Have you ever wondered why corruption seems to be less prevalent in “wealthy” countries?
Ever considered that perhaps developed countries face only invisible corruption (e.g., organizational corruption, tax havens, corrupt politicians), and corruption is less felt in everyday life by ordinary citizens?
Sure, petty/administrative corruption could be rather low in these countries because it is not socially accepted (it doesn’t mean it does not exist).
But studies and enforcement actions have also shown that multinationals of these strong export nations (with low amounts of perceived national corruption) are more likely to pay bribes abroad in developing countries.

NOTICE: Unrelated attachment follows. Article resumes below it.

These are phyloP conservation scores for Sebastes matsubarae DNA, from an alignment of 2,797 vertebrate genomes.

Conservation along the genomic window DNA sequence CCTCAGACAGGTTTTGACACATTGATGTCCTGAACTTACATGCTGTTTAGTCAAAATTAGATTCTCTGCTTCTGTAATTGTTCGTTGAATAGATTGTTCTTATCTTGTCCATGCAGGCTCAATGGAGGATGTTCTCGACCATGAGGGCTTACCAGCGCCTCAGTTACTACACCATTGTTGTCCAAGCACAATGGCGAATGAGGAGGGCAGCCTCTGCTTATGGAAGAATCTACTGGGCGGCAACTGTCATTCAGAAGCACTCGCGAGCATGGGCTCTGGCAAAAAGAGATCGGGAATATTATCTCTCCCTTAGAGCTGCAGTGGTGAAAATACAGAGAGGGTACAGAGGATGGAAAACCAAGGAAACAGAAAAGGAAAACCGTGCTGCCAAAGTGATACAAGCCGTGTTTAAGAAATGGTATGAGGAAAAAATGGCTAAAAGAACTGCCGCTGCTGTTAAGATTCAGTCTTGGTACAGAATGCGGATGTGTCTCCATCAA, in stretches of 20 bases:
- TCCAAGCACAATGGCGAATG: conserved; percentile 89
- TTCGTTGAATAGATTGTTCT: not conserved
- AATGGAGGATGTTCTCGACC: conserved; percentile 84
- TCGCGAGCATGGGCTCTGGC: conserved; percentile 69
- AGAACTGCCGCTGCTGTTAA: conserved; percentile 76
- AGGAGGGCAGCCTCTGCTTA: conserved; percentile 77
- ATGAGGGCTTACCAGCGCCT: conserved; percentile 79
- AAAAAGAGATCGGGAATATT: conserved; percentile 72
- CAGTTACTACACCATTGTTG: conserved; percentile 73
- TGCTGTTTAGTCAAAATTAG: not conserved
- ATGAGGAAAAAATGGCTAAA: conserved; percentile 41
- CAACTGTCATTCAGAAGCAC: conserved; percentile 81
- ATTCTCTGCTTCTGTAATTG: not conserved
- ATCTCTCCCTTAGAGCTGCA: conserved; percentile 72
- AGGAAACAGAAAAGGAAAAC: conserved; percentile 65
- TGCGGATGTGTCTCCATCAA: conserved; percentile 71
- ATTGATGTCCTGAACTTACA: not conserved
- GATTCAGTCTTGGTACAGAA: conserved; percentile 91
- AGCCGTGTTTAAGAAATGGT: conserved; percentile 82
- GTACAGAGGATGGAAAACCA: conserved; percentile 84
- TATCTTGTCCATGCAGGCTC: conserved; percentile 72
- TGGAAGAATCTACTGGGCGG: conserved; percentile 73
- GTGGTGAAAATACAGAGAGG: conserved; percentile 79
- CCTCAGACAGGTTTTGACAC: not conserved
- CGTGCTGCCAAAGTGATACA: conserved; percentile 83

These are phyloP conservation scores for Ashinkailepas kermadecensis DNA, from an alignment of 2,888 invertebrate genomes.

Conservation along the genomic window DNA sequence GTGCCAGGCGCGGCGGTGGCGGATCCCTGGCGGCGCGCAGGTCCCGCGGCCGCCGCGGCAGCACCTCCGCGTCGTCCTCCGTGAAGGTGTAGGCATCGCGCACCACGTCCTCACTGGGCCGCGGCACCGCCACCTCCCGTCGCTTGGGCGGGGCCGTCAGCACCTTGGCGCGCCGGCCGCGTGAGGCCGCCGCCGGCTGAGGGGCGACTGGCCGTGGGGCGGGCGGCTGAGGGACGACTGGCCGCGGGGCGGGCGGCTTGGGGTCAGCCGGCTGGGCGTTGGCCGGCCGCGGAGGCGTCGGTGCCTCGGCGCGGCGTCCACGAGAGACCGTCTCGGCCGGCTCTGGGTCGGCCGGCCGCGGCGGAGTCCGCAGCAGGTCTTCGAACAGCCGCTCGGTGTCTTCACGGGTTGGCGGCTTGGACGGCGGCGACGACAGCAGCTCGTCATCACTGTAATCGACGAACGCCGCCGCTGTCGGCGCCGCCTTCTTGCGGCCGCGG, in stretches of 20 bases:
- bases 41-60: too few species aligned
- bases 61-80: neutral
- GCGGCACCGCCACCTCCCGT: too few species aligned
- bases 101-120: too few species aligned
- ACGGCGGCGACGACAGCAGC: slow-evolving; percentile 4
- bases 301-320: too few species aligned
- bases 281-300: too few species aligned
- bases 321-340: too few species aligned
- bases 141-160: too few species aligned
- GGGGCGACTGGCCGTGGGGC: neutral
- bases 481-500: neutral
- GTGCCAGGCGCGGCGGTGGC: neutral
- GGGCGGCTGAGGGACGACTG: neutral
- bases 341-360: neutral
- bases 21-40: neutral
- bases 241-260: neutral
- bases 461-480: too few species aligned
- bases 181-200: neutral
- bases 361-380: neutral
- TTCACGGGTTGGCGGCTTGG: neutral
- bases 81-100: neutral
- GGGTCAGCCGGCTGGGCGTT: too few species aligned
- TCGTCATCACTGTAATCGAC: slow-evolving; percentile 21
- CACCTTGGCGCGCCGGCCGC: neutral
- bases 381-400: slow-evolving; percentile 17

Therefore, wealthier countries might engage in foreign corruption (that stays mostly invisible for the domestic population) rather than domestic corruption, and in turn, “experts” responsible for ranking countries on corruption indices may be less aware about the foreign corruption that their domestic multinationals and compatriots engage in.
On the other hand, less developed nations often suffer from petty corruption, corruption of powerful elites, and organizational corruption.
The corruption of elites, and administrative corruption are often painfully visible to the public and an open secret.
Because the “visible” corruption is so much greater, it could influence the higher perception of corruption by the measuring experts.
Let’s keep an open mind…